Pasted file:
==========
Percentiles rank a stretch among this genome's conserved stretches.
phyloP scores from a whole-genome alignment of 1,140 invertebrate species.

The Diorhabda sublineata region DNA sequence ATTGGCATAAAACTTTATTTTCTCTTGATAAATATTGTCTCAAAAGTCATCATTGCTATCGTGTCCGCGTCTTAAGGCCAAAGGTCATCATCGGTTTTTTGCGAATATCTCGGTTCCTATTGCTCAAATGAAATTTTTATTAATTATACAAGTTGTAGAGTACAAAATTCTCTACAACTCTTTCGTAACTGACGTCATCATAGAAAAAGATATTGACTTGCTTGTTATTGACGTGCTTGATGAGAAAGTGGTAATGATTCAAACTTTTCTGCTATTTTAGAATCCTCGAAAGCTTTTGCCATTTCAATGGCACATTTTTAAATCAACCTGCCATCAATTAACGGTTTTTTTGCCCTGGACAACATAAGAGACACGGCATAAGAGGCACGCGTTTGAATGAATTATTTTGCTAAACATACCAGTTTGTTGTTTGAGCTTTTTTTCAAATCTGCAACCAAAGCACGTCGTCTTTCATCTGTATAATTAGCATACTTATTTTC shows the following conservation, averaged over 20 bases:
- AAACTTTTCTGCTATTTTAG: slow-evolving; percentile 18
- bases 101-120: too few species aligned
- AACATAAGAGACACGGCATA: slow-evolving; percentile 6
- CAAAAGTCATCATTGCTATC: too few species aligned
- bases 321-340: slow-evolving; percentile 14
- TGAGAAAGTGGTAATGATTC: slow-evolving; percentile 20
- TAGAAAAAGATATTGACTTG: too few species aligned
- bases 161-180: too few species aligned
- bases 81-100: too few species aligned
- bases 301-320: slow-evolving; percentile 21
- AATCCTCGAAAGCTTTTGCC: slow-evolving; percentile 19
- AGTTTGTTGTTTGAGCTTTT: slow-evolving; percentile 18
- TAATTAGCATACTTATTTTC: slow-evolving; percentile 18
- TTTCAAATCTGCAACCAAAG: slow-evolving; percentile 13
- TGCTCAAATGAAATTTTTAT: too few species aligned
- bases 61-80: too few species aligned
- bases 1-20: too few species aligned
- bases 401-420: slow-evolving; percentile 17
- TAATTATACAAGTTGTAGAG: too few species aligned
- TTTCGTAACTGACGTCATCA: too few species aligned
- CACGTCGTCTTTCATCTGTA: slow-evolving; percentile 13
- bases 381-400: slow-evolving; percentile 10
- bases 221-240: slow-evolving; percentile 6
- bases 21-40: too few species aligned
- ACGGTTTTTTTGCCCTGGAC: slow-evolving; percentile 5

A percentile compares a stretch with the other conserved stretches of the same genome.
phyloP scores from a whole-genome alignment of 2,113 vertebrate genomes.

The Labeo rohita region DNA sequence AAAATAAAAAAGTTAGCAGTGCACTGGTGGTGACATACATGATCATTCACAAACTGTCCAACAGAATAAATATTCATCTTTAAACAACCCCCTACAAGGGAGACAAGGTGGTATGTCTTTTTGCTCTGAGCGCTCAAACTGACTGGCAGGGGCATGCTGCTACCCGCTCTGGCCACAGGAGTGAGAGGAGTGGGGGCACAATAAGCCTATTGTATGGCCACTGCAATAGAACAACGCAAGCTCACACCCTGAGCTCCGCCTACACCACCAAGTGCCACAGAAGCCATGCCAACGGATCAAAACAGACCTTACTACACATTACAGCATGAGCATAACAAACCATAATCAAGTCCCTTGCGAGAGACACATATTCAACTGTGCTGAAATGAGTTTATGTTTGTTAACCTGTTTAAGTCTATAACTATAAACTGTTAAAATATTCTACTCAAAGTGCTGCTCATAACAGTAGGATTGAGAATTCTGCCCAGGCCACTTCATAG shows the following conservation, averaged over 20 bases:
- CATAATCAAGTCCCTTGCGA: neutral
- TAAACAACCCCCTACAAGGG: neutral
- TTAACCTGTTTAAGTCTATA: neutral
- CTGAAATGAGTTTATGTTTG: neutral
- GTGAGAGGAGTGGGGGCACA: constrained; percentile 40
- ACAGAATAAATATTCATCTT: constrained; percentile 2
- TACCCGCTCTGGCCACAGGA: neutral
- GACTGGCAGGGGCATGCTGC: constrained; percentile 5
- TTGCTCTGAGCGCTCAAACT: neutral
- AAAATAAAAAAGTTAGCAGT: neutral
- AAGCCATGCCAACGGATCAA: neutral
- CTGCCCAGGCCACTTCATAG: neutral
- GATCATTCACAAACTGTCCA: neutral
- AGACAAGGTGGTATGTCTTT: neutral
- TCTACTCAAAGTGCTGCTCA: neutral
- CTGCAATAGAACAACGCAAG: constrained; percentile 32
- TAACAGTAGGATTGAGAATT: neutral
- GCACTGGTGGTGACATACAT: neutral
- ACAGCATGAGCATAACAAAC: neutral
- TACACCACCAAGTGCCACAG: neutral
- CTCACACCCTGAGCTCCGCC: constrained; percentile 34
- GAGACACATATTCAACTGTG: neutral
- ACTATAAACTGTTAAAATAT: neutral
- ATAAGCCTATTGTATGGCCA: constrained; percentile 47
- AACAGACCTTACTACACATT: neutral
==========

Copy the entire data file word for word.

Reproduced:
Percentiles rank a stretch among this genome's conserved stretches.
phyloP scores from a whole-genome alignment of 1,140 invertebrate species.

The Diorhabda sublineata region DNA sequence ATTGGCATAAAACTTTATTTTCTCTTGATAAATATTGTCTCAAAAGTCATCATTGCTATCGTGTCCGCGTCTTAAGGCCAAAGGTCATCATCGGTTTTTTGCGAATATCTCGGTTCCTATTGCTCAAATGAAATTTTTATTAATTATACAAGTTGTAGAGTACAAAATTCTCTACAACTCTTTCGTAACTGACGTCATCATAGAAAAAGATATTGACTTGCTTGTTATTGACGTGCTTGATGAGAAAGTGGTAATGATTCAAACTTTTCTGCTATTTTAGAATCCTCGAAAGCTTTTGCCATTTCAATGGCACATTTTTAAATCAACCTGCCATCAATTAACGGTTTTTTTGCCCTGGACAACATAAGAGACACGGCATAAGAGGCACGCGTTTGAATGAATTATTTTGCTAAACATACCAGTTTGTTGTTTGAGCTTTTTTTCAAATCTGCAACCAAAGCACGTCGTCTTTCATCTGTATAATTAGCATACTTATTTTC shows the following conservation, averaged over 20 bases:
- AAACTTTTCTGCTATTTTAG: slow-evolving; percentile 18
- bases 101-120: too few species aligned
- AACATAAGAGACACGGCATA: slow-evolving; percentile 6
- CAAAAGTCATCATTGCTATC: too few species aligned
- bases 321-340: slow-evolving; percentile 14
- TGAGAAAGTGGTAATGATTC: slow-evolving; percentile 20
- TAGAAAAAGATATTGACTTG: too few species aligned
- bases 161-180: too few species aligned
- bases 81-100: too few species aligned
- bases 301-320: slow-evolving; percentile 21
- AATCCTCGAAAGCTTTTGCC: slow-evolving; percentile 19
- AGTTTGTTGTTTGAGCTTTT: slow-evolving; percentile 18
- TAATTAGCATACTTATTTTC: slow-evolving; percentile 18
- TTTCAAATCTGCAACCAAAG: slow-evolving; percentile 13
- TGCTCAAATGAAATTTTTAT: too few species aligned
- bases 61-80: too few species aligned
- bases 1-20: too few species aligned
- bases 401-420: slow-evolving; percentile 17
- TAATTATACAAGTTGTAGAG: too few species aligned
- TTTCGTAACTGACGTCATCA: too few species aligned
- CACGTCGTCTTTCATCTGTA: slow-evolving; percentile 13
- bases 381-400: slow-evolving; percentile 10
- bases 221-240: slow-evolving; percentile 6
- bases 21-40: too few species aligned
- ACGGTTTTTTTGCCCTGGAC: slow-evolving; percentile 5

A percentile compares a stretch with the other conserved stretches of the same genome.
phyloP scores from a whole-genome alignment of 2,113 vertebrate genomes.

The Labeo rohita region DNA sequence AAAATAAAAAAGTTAGCAGTGCACTGGTGGTGACATACATGATCATTCACAAACTGTCCAACAGAATAAATATTCATCTTTAAACAACCCCCTACAAGGGAGACAAGGTGGTATGTCTTTTTGCTCTGAGCGCTCAAACTGACTGGCAGGGGCATGCTGCTACCCGCTCTGGCCACAGGAGTGAGAGGAGTGGGGGCACAATAAGCCTATTGTATGGCCACTGCAATAGAACAACGCAAGCTCACACCCTGAGCTCCGCCTACACCACCAAGTGCCACAGAAGCCATGCCAACGGATCAAAACAGACCTTACTACACATTACAGCATGAGCATAACAAACCATAATCAAGTCCCTTGCGAGAGACACATATTCAACTGTGCTGAAATGAGTTTATGTTTGTTAACCTGTTTAAGTCTATAACTATAAACTGTTAAAATATTCTACTCAAAGTGCTGCTCATAACAGTAGGATTGAGAATTCTGCCCAGGCCACTTCATAG shows the following conservation, averaged over 20 bases:
- CATAATCAAGTCCCTTGCGA: neutral
- TAAACAACCCCCTACAAGGG: neutral
- TTAACCTGTTTAAGTCTATA: neutral
- CTGAAATGAGTTTATGTTTG: neutral
- GTGAGAGGAGTGGGGGCACA: constrained; percentile 40
- ACAGAATAAATATTCATCTT: constrained; percentile 2
- TACCCGCTCTGGCCACAGGA: neutral
- GACTGGCAGGGGCATGCTGC: constrained; percentile 5
- TTGCTCTGAGCGCTCAAACT: neutral
- AAAATAAAAAAGTTAGCAGT: neutral
- AAGCCATGCCAACGGATCAA: neutral
- CTGCCCAGGCCACTTCATAG: neutral
- GATCATTCACAAACTGTCCA: neutral
- AGACAAGGTGGTATGTCTTT: neutral
- TCTACTCAAAGTGCTGCTCA: neutral
- CTGCAATAGAACAACGCAAG: constrained; percentile 32
- TAACAGTAGGATTGAGAATT: neutral
- GCACTGGTGGTGACATACAT: neutral
- ACAGCATGAGCATAACAAAC: neutral
- TACACCACCAAGTGCCACAG: neutral
- CTCACACCCTGAGCTCCGCC: constrained; percentile 34
- GAGACACATATTCAACTGTG: neutral
- ACTATAAACTGTTAAAATAT: neutral
- ATAAGCCTATTGTATGGCCA: constrained; percentile 47
- AACAGACCTTACTACACATT: neutral